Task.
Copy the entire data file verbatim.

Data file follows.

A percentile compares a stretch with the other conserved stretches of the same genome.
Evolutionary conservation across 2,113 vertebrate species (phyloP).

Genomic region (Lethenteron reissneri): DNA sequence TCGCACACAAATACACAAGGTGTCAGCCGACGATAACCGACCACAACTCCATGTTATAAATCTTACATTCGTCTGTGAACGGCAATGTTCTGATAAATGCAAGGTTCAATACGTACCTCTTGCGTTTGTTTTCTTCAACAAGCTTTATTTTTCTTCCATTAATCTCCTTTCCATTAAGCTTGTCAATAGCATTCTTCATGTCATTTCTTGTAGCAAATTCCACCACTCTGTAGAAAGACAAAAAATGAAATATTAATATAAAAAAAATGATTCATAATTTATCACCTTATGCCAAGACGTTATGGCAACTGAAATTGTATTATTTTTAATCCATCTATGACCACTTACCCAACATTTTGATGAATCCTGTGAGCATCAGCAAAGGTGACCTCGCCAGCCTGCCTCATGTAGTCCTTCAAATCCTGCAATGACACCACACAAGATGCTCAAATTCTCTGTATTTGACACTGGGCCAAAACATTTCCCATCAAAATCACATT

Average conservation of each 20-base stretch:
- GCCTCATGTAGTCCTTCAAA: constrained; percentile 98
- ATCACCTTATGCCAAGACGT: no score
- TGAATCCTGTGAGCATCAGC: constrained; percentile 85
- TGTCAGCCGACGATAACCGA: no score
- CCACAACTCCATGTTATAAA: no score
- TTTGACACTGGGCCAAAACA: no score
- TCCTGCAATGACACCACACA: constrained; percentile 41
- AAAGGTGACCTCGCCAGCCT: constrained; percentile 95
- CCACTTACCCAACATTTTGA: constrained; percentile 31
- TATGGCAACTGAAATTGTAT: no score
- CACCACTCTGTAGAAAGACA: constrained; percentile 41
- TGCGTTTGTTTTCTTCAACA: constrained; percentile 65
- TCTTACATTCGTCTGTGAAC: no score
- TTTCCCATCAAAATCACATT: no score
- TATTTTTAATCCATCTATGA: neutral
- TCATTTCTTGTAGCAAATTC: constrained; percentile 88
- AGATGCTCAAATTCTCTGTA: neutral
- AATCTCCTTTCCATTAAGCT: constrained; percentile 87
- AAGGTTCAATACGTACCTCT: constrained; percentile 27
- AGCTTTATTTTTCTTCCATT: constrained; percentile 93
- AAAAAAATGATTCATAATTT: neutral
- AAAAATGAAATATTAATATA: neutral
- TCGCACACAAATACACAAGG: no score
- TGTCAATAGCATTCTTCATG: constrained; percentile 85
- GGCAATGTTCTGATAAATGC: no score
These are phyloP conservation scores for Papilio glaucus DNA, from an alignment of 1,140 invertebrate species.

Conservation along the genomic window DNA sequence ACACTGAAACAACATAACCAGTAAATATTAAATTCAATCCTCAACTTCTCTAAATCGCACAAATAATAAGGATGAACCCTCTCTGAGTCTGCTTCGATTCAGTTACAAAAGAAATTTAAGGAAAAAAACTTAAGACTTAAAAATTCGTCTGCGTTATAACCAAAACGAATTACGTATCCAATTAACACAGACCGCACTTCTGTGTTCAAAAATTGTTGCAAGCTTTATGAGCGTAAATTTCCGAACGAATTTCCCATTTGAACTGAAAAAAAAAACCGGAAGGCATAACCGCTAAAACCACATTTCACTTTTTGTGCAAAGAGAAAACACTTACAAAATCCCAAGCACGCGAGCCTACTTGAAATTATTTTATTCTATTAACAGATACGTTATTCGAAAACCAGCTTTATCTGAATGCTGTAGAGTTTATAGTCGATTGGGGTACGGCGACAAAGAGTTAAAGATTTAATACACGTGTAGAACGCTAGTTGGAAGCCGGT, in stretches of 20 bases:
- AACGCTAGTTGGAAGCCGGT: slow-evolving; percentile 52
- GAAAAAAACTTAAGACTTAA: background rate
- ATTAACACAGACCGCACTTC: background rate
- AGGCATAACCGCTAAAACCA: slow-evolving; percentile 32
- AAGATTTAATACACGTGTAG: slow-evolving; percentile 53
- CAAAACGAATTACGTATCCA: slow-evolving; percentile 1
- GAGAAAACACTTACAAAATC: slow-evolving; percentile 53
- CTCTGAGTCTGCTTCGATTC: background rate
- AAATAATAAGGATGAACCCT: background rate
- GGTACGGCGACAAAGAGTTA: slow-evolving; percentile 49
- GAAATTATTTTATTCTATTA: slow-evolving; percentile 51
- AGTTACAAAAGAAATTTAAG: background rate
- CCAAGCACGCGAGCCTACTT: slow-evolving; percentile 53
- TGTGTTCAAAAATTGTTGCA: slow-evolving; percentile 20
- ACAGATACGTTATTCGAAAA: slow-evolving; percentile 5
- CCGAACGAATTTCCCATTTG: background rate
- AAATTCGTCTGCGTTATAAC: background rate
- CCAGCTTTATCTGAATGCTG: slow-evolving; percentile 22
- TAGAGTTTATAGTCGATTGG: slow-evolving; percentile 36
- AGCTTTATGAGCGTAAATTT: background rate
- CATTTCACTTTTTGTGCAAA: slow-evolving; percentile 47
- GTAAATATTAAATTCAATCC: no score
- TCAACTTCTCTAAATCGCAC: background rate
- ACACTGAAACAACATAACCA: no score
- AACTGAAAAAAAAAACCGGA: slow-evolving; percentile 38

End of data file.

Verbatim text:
A percentile compares a stretch with the other conserved stretches of the same genome.
Evolutionary conservation across 2,113 vertebrate species (phyloP).

Genomic region (Lethenteron reissneri): DNA sequence TCGCACACAAATACACAAGGTGTCAGCCGACGATAACCGACCACAACTCCATGTTATAAATCTTACATTCGTCTGTGAACGGCAATGTTCTGATAAATGCAAGGTTCAATACGTACCTCTTGCGTTTGTTTTCTTCAACAAGCTTTATTTTTCTTCCATTAATCTCCTTTCCATTAAGCTTGTCAATAGCATTCTTCATGTCATTTCTTGTAGCAAATTCCACCACTCTGTAGAAAGACAAAAAATGAAATATTAATATAAAAAAAATGATTCATAATTTATCACCTTATGCCAAGACGTTATGGCAACTGAAATTGTATTATTTTTAATCCATCTATGACCACTTACCCAACATTTTGATGAATCCTGTGAGCATCAGCAAAGGTGACCTCGCCAGCCTGCCTCATGTAGTCCTTCAAATCCTGCAATGACACCACACAAGATGCTCAAATTCTCTGTATTTGACACTGGGCCAAAACATTTCCCATCAAAATCACATT

Average conservation of each 20-base stretch:
- GCCTCATGTAGTCCTTCAAA: constrained; percentile 98
- ATCACCTTATGCCAAGACGT: no score
- TGAATCCTGTGAGCATCAGC: constrained; percentile 85
- TGTCAGCCGACGATAACCGA: no score
- CCACAACTCCATGTTATAAA: no score
- TTTGACACTGGGCCAAAACA: no score
- TCCTGCAATGACACCACACA: constrained; percentile 41
- AAAGGTGACCTCGCCAGCCT: constrained; percentile 95
- CCACTTACCCAACATTTTGA: constrained; percentile 31
- TATGGCAACTGAAATTGTAT: no score
- CACCACTCTGTAGAAAGACA: constrained; percentile 41
- TGCGTTTGTTTTCTTCAACA: constrained; percentile 65
- TCTTACATTCGTCTGTGAAC: no score
- TTTCCCATCAAAATCACATT: no score
- TATTTTTAATCCATCTATGA: neutral
- TCATTTCTTGTAGCAAATTC: constrained; percentile 88
- AGATGCTCAAATTCTCTGTA: neutral
- AATCTCCTTTCCATTAAGCT: constrained; percentile 87
- AAGGTTCAATACGTACCTCT: constrained; percentile 27
- AGCTTTATTTTTCTTCCATT: constrained; percentile 93
- AAAAAAATGATTCATAATTT: neutral
- AAAAATGAAATATTAATATA: neutral
- TCGCACACAAATACACAAGG: no score
- TGTCAATAGCATTCTTCATG: constrained; percentile 85
- GGCAATGTTCTGATAAATGC: no score
These are phyloP conservation scores for Papilio glaucus DNA, from an alignment of 1,140 invertebrate species.

Conservation along the genomic window DNA sequence ACACTGAAACAACATAACCAGTAAATATTAAATTCAATCCTCAACTTCTCTAAATCGCACAAATAATAAGGATGAACCCTCTCTGAGTCTGCTTCGATTCAGTTACAAAAGAAATTTAAGGAAAAAAACTTAAGACTTAAAAATTCGTCTGCGTTATAACCAAAACGAATTACGTATCCAATTAACACAGACCGCACTTCTGTGTTCAAAAATTGTTGCAAGCTTTATGAGCGTAAATTTCCGAACGAATTTCCCATTTGAACTGAAAAAAAAAACCGGAAGGCATAACCGCTAAAACCACATTTCACTTTTTGTGCAAAGAGAAAACACTTACAAAATCCCAAGCACGCGAGCCTACTTGAAATTATTTTATTCTATTAACAGATACGTTATTCGAAAACCAGCTTTATCTGAATGCTGTAGAGTTTATAGTCGATTGGGGTACGGCGACAAAGAGTTAAAGATTTAATACACGTGTAGAACGCTAGTTGGAAGCCGGT, in stretches of 20 bases:
- AACGCTAGTTGGAAGCCGGT: slow-evolving; percentile 52
- GAAAAAAACTTAAGACTTAA: background rate
- ATTAACACAGACCGCACTTC: background rate
- AGGCATAACCGCTAAAACCA: slow-evolving; percentile 32
- AAGATTTAATACACGTGTAG: slow-evolving; percentile 53
- CAAAACGAATTACGTATCCA: slow-evolving; percentile 1
- GAGAAAACACTTACAAAATC: slow-evolving; percentile 53
- CTCTGAGTCTGCTTCGATTC: background rate
- AAATAATAAGGATGAACCCT: background rate
- GGTACGGCGACAAAGAGTTA: slow-evolving; percentile 49
- GAAATTATTTTATTCTATTA: slow-evolving; percentile 51
- AGTTACAAAAGAAATTTAAG: background rate
- CCAAGCACGCGAGCCTACTT: slow-evolving; percentile 53
- TGTGTTCAAAAATTGTTGCA: slow-evolving; percentile 20
- ACAGATACGTTATTCGAAAA: slow-evolving; percentile 5
- CCGAACGAATTTCCCATTTG: background rate
- AAATTCGTCTGCGTTATAAC: background rate
- CCAGCTTTATCTGAATGCTG: slow-evolving; percentile 22
- TAGAGTTTATAGTCGATTGG: slow-evolving; percentile 36
- AGCTTTATGAGCGTAAATTT: background rate
- CATTTCACTTTTTGTGCAAA: slow-evolving; percentile 47
- GTAAATATTAAATTCAATCC: no score
- TCAACTTCTCTAAATCGCAC: background rate
- ACACTGAAACAACATAACCA: no score
- AACTGAAAAAAAAAACCGGA: slow-evolving; percentile 38